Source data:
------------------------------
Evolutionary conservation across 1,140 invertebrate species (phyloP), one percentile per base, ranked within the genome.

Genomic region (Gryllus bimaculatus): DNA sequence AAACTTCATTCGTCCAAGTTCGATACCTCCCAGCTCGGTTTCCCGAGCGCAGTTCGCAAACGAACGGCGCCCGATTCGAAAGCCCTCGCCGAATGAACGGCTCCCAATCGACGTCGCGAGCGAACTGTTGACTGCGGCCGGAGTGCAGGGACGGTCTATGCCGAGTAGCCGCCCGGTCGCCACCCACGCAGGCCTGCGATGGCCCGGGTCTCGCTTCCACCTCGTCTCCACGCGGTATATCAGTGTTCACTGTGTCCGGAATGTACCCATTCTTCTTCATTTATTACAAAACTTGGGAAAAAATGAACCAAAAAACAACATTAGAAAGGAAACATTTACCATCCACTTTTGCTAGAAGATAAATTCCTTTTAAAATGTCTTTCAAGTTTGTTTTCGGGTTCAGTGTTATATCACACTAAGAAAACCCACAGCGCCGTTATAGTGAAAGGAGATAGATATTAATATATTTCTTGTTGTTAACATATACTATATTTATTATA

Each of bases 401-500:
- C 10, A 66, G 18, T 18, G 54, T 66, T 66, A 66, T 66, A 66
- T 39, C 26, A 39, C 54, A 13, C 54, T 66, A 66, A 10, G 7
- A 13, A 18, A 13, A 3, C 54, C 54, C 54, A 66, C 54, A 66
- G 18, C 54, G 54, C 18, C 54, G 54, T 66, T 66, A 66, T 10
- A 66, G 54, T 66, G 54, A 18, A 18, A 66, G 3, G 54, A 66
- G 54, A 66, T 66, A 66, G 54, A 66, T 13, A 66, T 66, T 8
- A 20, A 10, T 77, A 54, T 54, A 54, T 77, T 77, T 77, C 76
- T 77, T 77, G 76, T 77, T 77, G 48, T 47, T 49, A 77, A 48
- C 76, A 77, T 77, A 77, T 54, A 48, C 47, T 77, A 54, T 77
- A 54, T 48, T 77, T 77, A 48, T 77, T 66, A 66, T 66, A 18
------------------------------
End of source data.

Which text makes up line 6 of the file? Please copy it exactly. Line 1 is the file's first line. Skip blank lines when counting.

- A 13, A 18, A 13, A 3, C 54, C 54, C 54, A 66, C 54, A 66